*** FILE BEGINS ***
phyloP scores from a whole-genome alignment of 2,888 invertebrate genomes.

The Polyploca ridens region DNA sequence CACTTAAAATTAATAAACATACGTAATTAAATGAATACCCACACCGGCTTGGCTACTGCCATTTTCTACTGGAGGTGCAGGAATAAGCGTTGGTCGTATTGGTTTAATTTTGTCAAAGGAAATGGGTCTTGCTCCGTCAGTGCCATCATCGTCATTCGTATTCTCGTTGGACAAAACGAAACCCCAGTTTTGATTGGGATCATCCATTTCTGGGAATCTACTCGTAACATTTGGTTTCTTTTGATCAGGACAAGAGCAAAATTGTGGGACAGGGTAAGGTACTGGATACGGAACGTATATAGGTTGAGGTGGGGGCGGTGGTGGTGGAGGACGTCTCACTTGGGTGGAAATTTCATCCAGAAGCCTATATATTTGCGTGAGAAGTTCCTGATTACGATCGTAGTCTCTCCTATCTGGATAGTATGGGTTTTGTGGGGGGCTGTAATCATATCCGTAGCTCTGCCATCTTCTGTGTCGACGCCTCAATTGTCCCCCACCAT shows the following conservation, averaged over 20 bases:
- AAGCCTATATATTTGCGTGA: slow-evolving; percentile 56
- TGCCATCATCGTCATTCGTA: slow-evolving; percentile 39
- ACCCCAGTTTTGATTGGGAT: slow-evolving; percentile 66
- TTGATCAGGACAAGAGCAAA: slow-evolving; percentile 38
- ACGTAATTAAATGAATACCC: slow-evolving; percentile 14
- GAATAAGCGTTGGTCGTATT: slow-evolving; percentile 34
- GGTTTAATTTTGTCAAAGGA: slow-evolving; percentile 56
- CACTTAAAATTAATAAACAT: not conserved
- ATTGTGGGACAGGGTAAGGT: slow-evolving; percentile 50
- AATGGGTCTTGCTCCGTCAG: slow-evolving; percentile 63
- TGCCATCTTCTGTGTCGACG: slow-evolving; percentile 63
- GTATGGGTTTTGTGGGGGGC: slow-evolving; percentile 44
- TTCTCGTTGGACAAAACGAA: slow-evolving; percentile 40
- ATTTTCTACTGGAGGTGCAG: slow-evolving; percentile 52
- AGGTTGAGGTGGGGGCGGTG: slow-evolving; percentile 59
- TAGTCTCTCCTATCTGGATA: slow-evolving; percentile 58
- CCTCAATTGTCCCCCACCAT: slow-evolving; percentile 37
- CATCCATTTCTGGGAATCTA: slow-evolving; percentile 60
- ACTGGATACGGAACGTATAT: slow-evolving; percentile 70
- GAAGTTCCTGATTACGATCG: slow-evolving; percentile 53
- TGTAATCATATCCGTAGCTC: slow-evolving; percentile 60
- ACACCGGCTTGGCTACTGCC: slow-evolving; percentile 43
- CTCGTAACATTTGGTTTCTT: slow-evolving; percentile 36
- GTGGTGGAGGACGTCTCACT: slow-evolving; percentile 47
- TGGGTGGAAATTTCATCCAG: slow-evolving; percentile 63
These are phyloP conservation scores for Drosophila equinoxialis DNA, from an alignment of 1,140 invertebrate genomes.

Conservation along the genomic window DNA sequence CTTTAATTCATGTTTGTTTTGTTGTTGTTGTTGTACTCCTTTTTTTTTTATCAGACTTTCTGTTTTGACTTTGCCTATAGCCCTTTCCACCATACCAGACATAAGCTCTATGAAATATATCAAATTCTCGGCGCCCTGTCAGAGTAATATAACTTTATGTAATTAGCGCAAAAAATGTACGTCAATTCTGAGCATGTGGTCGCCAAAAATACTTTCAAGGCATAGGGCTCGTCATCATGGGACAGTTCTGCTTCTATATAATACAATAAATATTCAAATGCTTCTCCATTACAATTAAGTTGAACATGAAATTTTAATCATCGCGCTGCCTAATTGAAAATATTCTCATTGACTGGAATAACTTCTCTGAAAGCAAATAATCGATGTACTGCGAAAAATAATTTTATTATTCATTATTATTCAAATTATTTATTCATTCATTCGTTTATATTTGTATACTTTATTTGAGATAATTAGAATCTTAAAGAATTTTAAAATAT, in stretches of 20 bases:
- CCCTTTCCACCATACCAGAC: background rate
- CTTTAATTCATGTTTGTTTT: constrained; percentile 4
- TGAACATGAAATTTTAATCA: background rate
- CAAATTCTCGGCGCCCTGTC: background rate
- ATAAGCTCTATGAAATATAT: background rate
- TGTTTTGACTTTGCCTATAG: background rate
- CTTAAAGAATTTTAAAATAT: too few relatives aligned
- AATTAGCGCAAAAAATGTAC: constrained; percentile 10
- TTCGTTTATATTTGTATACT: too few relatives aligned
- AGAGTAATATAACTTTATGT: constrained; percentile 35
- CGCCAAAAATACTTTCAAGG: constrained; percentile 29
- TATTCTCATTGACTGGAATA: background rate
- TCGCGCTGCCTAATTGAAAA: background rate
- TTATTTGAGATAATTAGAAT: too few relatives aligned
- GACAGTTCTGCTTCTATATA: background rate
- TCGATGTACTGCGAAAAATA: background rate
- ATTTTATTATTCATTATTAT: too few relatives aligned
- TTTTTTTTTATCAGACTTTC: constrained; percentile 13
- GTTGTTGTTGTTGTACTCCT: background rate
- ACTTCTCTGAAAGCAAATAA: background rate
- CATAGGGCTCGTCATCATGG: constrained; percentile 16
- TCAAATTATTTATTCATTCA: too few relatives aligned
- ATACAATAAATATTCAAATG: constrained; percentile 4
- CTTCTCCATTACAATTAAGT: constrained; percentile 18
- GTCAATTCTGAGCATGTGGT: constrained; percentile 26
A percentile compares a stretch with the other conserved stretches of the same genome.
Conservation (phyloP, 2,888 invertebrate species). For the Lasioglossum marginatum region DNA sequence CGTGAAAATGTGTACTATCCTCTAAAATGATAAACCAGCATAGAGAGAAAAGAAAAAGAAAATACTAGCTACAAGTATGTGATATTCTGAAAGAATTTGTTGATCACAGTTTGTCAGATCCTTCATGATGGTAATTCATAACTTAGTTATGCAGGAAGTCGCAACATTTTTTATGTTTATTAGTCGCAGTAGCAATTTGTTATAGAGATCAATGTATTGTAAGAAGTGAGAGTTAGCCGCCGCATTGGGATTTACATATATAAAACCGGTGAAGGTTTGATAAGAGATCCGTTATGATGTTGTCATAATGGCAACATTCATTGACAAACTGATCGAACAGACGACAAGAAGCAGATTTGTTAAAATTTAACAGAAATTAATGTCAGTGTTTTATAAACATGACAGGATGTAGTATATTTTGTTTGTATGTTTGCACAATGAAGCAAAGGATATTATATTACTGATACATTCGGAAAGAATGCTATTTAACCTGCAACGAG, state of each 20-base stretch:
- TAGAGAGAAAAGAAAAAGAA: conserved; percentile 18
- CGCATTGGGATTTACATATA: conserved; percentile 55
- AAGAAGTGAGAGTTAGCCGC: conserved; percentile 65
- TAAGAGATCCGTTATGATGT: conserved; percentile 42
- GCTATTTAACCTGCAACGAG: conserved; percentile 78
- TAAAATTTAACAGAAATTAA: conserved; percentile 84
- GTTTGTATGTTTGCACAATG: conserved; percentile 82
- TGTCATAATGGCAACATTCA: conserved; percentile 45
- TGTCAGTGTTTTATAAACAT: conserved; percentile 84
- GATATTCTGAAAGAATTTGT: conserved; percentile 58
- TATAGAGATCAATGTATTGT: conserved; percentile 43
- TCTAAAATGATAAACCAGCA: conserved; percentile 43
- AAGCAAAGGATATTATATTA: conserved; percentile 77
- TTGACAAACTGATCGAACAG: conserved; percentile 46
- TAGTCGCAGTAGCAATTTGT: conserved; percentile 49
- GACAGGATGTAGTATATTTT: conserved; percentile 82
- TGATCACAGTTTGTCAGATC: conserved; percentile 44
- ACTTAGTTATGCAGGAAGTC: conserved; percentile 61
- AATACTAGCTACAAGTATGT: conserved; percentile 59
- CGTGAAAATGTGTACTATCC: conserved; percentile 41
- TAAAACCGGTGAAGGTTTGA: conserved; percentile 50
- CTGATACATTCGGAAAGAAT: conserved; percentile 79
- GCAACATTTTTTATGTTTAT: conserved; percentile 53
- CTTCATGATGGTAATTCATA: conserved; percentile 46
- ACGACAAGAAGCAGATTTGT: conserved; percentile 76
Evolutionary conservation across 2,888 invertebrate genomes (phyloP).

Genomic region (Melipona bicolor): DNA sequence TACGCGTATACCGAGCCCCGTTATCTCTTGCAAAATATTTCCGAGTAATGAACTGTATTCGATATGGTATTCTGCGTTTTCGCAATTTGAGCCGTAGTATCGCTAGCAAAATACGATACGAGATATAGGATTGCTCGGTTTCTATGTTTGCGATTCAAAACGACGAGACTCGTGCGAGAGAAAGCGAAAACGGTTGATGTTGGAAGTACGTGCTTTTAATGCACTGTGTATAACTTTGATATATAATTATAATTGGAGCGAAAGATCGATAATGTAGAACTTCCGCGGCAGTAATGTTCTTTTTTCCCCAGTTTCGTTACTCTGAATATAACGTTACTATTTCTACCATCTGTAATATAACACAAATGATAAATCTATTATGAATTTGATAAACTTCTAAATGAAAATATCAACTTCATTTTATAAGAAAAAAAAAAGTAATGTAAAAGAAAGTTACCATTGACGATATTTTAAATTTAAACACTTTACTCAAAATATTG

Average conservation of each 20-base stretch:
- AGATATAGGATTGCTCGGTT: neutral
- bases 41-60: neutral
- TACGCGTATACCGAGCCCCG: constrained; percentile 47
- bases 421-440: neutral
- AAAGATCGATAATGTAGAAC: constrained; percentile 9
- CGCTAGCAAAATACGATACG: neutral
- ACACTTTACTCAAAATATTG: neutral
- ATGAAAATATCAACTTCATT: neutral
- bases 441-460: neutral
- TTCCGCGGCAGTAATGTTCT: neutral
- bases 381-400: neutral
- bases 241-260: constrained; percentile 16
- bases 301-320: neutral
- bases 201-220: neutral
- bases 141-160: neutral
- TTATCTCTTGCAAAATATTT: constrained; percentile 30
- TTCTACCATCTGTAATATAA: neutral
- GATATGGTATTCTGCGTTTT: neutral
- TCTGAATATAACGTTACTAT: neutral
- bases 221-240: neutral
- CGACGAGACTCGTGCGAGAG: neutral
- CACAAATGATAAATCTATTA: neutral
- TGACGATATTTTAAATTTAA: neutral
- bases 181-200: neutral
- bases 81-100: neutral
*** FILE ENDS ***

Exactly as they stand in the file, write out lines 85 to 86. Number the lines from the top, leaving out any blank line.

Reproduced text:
- AGATATAGGATTGCTCGGTT: neutral
- bases 41-60: neutral